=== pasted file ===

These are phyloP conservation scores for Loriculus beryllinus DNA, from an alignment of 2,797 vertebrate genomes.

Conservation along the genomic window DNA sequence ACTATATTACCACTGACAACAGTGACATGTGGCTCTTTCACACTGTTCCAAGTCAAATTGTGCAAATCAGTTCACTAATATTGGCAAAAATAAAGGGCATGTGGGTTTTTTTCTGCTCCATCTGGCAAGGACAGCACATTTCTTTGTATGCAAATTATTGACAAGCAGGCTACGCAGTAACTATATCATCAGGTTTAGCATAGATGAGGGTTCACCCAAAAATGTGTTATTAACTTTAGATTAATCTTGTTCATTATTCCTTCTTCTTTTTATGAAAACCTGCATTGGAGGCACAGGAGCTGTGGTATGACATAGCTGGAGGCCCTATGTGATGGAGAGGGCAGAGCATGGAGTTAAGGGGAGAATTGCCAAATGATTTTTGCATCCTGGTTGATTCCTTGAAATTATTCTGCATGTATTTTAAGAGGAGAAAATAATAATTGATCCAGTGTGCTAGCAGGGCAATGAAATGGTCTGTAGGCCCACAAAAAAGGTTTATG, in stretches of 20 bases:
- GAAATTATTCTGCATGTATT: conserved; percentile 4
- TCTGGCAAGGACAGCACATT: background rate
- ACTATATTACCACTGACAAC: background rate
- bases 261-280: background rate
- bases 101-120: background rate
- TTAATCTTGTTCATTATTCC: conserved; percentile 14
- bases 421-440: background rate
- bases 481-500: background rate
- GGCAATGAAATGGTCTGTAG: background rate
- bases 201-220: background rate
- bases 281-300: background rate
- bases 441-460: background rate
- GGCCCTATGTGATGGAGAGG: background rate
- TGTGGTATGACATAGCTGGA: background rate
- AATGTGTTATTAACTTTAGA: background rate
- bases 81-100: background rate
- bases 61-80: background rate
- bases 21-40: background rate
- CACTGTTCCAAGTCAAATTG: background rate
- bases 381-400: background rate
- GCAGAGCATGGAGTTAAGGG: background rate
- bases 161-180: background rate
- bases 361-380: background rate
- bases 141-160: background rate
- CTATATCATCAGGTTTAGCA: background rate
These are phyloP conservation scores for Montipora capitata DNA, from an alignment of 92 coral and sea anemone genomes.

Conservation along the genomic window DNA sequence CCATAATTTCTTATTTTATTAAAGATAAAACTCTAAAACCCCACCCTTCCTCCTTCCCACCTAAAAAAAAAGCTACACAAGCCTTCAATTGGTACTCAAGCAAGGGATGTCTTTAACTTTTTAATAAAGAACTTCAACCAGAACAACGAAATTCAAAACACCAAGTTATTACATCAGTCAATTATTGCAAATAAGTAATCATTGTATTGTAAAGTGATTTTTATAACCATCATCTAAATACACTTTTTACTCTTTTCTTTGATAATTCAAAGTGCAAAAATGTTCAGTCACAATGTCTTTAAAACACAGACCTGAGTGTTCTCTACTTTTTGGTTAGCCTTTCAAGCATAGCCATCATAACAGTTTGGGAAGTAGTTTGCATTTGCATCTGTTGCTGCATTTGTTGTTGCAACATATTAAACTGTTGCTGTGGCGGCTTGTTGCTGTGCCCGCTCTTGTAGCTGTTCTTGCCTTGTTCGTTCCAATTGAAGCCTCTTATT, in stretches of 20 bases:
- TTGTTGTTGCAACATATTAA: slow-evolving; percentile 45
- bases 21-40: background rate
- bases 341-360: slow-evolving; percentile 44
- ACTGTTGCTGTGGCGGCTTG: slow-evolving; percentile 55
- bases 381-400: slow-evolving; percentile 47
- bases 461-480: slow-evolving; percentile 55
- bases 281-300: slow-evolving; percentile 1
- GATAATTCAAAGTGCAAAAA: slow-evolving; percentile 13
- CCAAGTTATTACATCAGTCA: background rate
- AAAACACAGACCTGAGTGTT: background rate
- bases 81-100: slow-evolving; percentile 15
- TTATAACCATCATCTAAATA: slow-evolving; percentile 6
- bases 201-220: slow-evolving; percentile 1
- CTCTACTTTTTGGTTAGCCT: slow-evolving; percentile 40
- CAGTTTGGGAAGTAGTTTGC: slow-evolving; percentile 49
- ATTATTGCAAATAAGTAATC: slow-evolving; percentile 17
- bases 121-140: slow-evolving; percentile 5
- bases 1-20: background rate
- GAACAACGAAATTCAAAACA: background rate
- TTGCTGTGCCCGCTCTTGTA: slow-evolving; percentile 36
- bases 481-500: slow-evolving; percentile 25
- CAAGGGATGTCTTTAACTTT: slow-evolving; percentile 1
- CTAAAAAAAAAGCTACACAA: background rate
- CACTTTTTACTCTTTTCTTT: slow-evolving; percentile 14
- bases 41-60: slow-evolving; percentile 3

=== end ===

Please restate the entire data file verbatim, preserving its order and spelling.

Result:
These are phyloP conservation scores for Loriculus beryllinus DNA, from an alignment of 2,797 vertebrate genomes.

Conservation along the genomic window DNA sequence ACTATATTACCACTGACAACAGTGACATGTGGCTCTTTCACACTGTTCCAAGTCAAATTGTGCAAATCAGTTCACTAATATTGGCAAAAATAAAGGGCATGTGGGTTTTTTTCTGCTCCATCTGGCAAGGACAGCACATTTCTTTGTATGCAAATTATTGACAAGCAGGCTACGCAGTAACTATATCATCAGGTTTAGCATAGATGAGGGTTCACCCAAAAATGTGTTATTAACTTTAGATTAATCTTGTTCATTATTCCTTCTTCTTTTTATGAAAACCTGCATTGGAGGCACAGGAGCTGTGGTATGACATAGCTGGAGGCCCTATGTGATGGAGAGGGCAGAGCATGGAGTTAAGGGGAGAATTGCCAAATGATTTTTGCATCCTGGTTGATTCCTTGAAATTATTCTGCATGTATTTTAAGAGGAGAAAATAATAATTGATCCAGTGTGCTAGCAGGGCAATGAAATGGTCTGTAGGCCCACAAAAAAGGTTTATG, in stretches of 20 bases:
- GAAATTATTCTGCATGTATT: conserved; percentile 4
- TCTGGCAAGGACAGCACATT: background rate
- ACTATATTACCACTGACAAC: background rate
- bases 261-280: background rate
- bases 101-120: background rate
- TTAATCTTGTTCATTATTCC: conserved; percentile 14
- bases 421-440: background rate
- bases 481-500: background rate
- GGCAATGAAATGGTCTGTAG: background rate
- bases 201-220: background rate
- bases 281-300: background rate
- bases 441-460: background rate
- GGCCCTATGTGATGGAGAGG: background rate
- TGTGGTATGACATAGCTGGA: background rate
- AATGTGTTATTAACTTTAGA: background rate
- bases 81-100: background rate
- bases 61-80: background rate
- bases 21-40: background rate
- CACTGTTCCAAGTCAAATTG: background rate
- bases 381-400: background rate
- GCAGAGCATGGAGTTAAGGG: background rate
- bases 161-180: background rate
- bases 361-380: background rate
- bases 141-160: background rate
- CTATATCATCAGGTTTAGCA: background rate
These are phyloP conservation scores for Montipora capitata DNA, from an alignment of 92 coral and sea anemone genomes.

Conservation along the genomic window DNA sequence CCATAATTTCTTATTTTATTAAAGATAAAACTCTAAAACCCCACCCTTCCTCCTTCCCACCTAAAAAAAAAGCTACACAAGCCTTCAATTGGTACTCAAGCAAGGGATGTCTTTAACTTTTTAATAAAGAACTTCAACCAGAACAACGAAATTCAAAACACCAAGTTATTACATCAGTCAATTATTGCAAATAAGTAATCATTGTATTGTAAAGTGATTTTTATAACCATCATCTAAATACACTTTTTACTCTTTTCTTTGATAATTCAAAGTGCAAAAATGTTCAGTCACAATGTCTTTAAAACACAGACCTGAGTGTTCTCTACTTTTTGGTTAGCCTTTCAAGCATAGCCATCATAACAGTTTGGGAAGTAGTTTGCATTTGCATCTGTTGCTGCATTTGTTGTTGCAACATATTAAACTGTTGCTGTGGCGGCTTGTTGCTGTGCCCGCTCTTGTAGCTGTTCTTGCCTTGTTCGTTCCAATTGAAGCCTCTTATT, in stretches of 20 bases:
- TTGTTGTTGCAACATATTAA: slow-evolving; percentile 45
- bases 21-40: background rate
- bases 341-360: slow-evolving; percentile 44
- ACTGTTGCTGTGGCGGCTTG: slow-evolving; percentile 55
- bases 381-400: slow-evolving; percentile 47
- bases 461-480: slow-evolving; percentile 55
- bases 281-300: slow-evolving; percentile 1
- GATAATTCAAAGTGCAAAAA: slow-evolving; percentile 13
- CCAAGTTATTACATCAGTCA: background rate
- AAAACACAGACCTGAGTGTT: background rate
- bases 81-100: slow-evolving; percentile 15
- TTATAACCATCATCTAAATA: slow-evolving; percentile 6
- bases 201-220: slow-evolving; percentile 1
- CTCTACTTTTTGGTTAGCCT: slow-evolving; percentile 40
- CAGTTTGGGAAGTAGTTTGC: slow-evolving; percentile 49
- ATTATTGCAAATAAGTAATC: slow-evolving; percentile 17
- bases 121-140: slow-evolving; percentile 5
- bases 1-20: background rate
- GAACAACGAAATTCAAAACA: background rate
- TTGCTGTGCCCGCTCTTGTA: slow-evolving; percentile 36
- bases 481-500: slow-evolving; percentile 25
- CAAGGGATGTCTTTAACTTT: slow-evolving; percentile 1
- CTAAAAAAAAAGCTACACAA: background rate
- CACTTTTTACTCTTTTCTTT: slow-evolving; percentile 14
- bases 41-60: slow-evolving; percentile 3